Lazio has some great reds as well as the excellent Frascati. And they do export a lot! Principe Pallavcini for just an example exports to 25 countries (50% of the the total of the wines the produce). Check out for example Casa Romana (Bordeaux style blend) and Amarasco (Cesanese Varietal- an indigenous grape from Lazio)!

Reply
Penny Sadler August 8, 2015 at 4:47 pm

Thanks for the suggestions. I look forward to trying them!

Reply
Ana O July 10, 2015 at 5:21 pm

I adore pasta! All’Amatriciana is a wonderfully simple and flavoursome sauce.

Reply
Penny Sadler July 11, 2015 at 4:52 pm

Me too!

Reply
Ishita July 6, 2015 at 8:31 am

How cool, Penny! 🙂 Looks and sounds delish 😀

Reply
Penny Sadler July 6, 2015 at 11:12 am

Thanks!

Reply
Diana July 5, 2015 at 10:57 am

Great job! I made this recently for my Roman father-in-law….it came out good…yours looks delicious!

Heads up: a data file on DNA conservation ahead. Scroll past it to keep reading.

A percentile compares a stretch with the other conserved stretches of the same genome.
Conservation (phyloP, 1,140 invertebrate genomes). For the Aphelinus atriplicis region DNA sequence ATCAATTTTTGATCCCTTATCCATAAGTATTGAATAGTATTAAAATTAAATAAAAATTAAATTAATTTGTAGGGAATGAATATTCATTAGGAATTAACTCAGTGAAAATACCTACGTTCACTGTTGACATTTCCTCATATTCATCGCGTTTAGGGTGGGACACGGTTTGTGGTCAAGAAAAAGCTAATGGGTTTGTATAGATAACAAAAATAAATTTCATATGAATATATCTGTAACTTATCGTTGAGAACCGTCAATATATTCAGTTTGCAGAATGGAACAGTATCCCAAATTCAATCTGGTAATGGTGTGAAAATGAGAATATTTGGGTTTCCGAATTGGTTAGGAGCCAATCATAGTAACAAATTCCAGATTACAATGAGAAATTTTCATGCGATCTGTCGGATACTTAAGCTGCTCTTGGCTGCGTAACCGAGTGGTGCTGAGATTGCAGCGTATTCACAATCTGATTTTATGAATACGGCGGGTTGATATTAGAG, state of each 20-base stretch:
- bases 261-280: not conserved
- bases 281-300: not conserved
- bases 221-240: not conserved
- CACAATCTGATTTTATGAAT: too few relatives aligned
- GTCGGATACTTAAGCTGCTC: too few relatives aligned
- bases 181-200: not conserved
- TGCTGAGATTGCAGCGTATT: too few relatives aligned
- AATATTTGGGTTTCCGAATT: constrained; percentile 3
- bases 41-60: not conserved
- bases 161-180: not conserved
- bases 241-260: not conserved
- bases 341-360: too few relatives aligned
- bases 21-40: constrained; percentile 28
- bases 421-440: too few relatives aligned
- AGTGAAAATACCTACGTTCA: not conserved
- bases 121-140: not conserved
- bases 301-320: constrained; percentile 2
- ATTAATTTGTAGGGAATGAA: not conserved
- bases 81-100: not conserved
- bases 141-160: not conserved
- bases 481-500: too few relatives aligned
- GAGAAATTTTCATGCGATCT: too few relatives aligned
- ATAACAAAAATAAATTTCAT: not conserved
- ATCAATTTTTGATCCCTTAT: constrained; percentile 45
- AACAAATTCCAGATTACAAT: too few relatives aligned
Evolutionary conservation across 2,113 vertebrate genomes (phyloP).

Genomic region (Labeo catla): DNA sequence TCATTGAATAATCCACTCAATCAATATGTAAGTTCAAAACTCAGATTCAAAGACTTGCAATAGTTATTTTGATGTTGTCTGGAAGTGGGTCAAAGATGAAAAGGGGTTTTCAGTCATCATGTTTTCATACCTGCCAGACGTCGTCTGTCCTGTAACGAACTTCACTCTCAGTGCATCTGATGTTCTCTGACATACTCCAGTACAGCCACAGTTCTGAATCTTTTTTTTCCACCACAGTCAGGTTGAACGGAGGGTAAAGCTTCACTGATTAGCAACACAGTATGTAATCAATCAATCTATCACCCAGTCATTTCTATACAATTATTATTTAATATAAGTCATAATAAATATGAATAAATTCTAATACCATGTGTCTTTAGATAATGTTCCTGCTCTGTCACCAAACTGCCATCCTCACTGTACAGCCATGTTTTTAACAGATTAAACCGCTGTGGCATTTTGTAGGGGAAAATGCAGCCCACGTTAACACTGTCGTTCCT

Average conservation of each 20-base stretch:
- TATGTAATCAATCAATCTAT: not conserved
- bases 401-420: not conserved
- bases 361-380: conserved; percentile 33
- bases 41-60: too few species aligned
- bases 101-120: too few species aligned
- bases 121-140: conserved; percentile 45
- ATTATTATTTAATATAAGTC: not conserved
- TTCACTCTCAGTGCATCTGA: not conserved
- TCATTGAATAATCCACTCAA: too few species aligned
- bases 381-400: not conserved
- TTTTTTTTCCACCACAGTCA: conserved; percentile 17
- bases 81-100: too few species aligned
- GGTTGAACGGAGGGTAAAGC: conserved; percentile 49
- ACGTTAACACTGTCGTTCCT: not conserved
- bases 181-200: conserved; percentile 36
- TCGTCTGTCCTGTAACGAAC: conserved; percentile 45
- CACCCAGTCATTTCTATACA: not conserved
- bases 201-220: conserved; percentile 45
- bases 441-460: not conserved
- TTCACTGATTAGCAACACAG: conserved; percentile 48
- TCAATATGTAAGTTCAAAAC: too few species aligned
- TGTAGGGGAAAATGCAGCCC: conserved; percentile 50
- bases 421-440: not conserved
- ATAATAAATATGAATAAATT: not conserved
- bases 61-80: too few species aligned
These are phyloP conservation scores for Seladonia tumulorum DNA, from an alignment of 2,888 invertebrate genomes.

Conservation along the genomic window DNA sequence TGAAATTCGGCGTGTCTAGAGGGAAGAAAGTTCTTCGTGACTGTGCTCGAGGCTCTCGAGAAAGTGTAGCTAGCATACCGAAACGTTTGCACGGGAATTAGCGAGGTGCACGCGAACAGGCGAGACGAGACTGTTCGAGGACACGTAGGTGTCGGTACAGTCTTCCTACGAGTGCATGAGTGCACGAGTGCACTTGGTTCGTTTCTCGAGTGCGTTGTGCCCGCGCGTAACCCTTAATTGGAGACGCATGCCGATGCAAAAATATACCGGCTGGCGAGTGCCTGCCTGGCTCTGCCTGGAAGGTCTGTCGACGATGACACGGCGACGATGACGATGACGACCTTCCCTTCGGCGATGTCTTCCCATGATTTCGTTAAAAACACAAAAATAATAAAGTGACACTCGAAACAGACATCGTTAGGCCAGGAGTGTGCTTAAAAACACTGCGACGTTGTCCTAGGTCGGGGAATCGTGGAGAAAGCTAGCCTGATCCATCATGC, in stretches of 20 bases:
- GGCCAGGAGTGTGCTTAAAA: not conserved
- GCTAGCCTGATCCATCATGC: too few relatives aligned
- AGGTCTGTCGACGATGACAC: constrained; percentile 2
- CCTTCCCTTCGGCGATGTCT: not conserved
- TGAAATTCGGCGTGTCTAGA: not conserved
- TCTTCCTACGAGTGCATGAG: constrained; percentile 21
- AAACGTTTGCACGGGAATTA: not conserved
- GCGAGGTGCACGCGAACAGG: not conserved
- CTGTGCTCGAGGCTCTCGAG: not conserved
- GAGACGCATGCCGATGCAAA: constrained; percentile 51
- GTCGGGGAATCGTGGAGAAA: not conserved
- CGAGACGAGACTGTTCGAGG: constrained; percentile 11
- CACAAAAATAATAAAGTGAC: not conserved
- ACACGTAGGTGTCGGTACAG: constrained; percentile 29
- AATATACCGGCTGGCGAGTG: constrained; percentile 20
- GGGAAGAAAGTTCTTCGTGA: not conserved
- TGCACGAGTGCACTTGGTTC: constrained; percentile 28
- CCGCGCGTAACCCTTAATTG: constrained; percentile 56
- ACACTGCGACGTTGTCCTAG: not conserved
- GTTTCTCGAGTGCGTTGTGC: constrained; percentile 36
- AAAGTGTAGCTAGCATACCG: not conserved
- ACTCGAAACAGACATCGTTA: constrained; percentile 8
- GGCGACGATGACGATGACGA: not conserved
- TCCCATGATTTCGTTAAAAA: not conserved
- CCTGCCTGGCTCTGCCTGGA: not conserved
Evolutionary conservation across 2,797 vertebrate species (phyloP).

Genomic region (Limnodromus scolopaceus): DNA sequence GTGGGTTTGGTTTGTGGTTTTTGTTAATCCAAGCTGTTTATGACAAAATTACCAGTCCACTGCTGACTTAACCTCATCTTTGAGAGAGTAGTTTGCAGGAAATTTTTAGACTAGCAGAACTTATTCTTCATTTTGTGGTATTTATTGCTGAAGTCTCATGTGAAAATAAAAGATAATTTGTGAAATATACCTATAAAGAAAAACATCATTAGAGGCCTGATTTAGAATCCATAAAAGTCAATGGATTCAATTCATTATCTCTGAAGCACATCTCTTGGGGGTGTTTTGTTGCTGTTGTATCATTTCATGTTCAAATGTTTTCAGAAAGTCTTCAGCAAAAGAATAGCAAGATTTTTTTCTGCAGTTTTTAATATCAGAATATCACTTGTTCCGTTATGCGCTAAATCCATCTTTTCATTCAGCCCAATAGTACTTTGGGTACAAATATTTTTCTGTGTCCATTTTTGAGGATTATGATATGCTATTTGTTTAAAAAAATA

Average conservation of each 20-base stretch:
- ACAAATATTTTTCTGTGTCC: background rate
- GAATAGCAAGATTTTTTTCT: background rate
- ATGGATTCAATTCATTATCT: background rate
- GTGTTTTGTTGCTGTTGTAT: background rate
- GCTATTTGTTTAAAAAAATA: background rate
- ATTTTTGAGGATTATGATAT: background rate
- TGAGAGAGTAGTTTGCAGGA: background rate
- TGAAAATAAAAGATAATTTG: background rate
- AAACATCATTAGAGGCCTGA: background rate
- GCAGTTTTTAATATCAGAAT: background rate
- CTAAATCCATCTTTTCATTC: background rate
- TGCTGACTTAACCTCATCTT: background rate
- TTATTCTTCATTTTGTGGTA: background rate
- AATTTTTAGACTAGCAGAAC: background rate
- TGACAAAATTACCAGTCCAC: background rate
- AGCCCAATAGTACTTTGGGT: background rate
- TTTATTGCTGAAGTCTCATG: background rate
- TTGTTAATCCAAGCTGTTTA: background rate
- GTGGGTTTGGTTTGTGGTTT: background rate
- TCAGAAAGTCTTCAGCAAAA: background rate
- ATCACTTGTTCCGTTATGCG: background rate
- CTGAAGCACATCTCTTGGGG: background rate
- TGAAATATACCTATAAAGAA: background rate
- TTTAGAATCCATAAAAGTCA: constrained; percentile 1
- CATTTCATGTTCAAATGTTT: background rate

Reply
Penny Sadler July 5, 2015 at 10:59 am

You’re kind! Thank you!

Reply
Jennifer Martin (Vino Travels) July 5, 2015 at 10:49 am

So glad you participated and took a food/wine challenge ; ) It can be challenging to find some of the same ingredients here.

Reply
Penny Sadler July 5, 2015 at 11:00 am

It was. Thanks for inviting me to participate.

Reply
Brenda July 4, 2015 at 6:08 pm

Makes me want to go back to Italy. Rich is always up for that. Maybe soon.

Reply
Penny Sadler July 5, 2015 at 9:06 am

Glad to hear that! Go when I go! 🙂

Reply
Christy @ Confessions of a Culinary Diva July 4, 2015 at 1:14 pm

Welcome to the group Penny! Great post and story. I’m also reading Eating Rome, and have this recipe earmarked – it actually would have made the post if I could have found a better wine pairing for it!

Happy 4th of July!

Reply
Penny Sadler July 4, 2015 at 1:19 pm

thanks Christy! Yes well, I was already committed to make it even if I drank a wine from another region. But I wanted to try the frascati and glad I did.

Reply
Michelle Williams July 4, 2015 at 10:34 am

Welcome to the group! Great post. The dish sounds delicious (I like the use of bacon) and your trip to Rome a few years back sounds great. I cannot wait to read more about your upcoming trip!

Reply
Penny Sadler July 4, 2015 at 11:05 am

Thanks Michelle. I can’t wait to go back. It’s been two years too long!

Reply

Leave a Comment